The literature review:
* Provides a conceptual framework for the reader so that the research question and methodology can be better understood.
* Demonstrates to the expert reader that the researcher is aware of the breadth and diversity of literature that relates to the research question.
It is important that you are able to provide an integrated overview of your field of study. This means that you show awareness of the most important and relevant theories, models, studies and
SOME THOUGHTS ABOUT WRITING
Many people assume that any literate person can write a research proposal. This is not automatically true. Writing is a difficult skill to master and one that requires practice and some dedication. Some tips to help you in your writing include:
• Always structure your work in advance.
• Know what you want to say before trying to write it.
• Every sentence must contain one idea only.
• Each sentence must follow logically from the one before. A well written text is a "chain of ideas".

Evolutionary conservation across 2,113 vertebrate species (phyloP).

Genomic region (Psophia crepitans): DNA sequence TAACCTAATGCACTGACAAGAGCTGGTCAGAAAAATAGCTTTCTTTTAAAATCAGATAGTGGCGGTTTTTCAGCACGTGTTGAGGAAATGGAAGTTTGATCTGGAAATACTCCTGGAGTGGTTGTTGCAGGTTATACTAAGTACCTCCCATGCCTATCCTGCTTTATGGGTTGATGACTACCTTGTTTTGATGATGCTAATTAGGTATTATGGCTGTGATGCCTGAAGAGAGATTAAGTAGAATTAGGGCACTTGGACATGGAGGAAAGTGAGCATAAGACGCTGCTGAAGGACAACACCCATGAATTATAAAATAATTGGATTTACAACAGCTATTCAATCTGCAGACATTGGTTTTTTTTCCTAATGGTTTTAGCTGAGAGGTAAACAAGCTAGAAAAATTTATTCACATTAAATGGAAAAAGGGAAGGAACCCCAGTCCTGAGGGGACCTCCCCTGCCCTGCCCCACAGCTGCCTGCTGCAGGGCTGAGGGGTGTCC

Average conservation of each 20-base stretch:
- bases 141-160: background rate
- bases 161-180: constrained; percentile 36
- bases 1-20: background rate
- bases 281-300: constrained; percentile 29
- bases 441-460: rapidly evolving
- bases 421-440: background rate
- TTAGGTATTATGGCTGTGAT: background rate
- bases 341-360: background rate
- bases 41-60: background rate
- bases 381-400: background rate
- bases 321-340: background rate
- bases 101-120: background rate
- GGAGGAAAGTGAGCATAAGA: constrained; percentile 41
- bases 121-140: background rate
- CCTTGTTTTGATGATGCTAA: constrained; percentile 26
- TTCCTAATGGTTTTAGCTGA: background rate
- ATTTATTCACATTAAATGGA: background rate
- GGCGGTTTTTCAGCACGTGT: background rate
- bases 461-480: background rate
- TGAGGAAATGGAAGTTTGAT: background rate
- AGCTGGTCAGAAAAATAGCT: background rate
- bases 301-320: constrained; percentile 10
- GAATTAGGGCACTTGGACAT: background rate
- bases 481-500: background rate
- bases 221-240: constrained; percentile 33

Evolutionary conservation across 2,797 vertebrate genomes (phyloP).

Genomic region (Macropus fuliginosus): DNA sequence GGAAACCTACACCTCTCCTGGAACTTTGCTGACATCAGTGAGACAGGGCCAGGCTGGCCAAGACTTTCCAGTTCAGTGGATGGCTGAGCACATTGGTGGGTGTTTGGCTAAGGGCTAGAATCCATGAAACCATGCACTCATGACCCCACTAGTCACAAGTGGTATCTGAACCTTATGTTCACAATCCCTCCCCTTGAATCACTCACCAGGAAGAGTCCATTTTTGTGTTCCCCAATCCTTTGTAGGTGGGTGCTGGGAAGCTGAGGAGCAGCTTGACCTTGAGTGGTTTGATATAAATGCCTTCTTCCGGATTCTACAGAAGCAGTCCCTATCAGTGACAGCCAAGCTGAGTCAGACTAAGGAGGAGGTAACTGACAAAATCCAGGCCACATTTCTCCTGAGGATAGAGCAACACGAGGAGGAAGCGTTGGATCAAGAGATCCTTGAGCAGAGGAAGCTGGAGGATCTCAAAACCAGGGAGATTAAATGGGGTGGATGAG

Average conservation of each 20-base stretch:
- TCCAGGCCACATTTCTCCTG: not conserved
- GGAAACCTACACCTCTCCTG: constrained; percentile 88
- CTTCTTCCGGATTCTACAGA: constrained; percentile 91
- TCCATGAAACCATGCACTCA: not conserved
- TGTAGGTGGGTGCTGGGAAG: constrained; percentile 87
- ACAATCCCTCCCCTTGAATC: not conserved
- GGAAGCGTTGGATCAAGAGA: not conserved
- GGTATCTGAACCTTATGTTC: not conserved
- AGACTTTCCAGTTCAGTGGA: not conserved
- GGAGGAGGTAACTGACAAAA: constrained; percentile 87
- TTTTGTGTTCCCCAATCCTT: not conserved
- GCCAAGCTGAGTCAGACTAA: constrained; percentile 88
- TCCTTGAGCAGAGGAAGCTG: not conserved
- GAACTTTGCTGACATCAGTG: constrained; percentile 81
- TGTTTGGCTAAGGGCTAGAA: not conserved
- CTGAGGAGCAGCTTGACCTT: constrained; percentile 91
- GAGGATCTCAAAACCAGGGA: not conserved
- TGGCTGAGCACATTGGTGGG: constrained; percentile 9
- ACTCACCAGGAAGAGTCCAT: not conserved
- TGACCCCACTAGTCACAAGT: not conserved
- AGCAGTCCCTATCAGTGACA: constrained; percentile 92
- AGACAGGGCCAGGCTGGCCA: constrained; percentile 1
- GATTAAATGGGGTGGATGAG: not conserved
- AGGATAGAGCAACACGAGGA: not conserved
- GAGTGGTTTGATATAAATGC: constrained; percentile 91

• While writing, keep your reader's needs in mind. This means providing a "verbal map" of your document so that
your reader knows what to expect, and placing "verbal signposts" in your text to explain what is coming next.
FINAL COMMENTS ON STRUCTURE AND STYLE
• produce a professional looking proposal
• be interesting
• be informative
• write in a way that is easy to read
• include a contents page
• use clear headings and sub-headings
• be concise and precise
• use simple language wherever possible
• construct clear arguments
• check your spelling and grammar
• reference your work fully using an acceptable format
• use words when you are not absolutely certain of their meaning
• use difficult words to impress your reader
• use overly simplistic language
• repeat yourself
Before submitting, make sure you have completed each of the
1. Proof-read your work carefully.
2. Ask a friend or relative to read your proposal.
3. Ask an experienced researcher or your supervisor to read your proposal.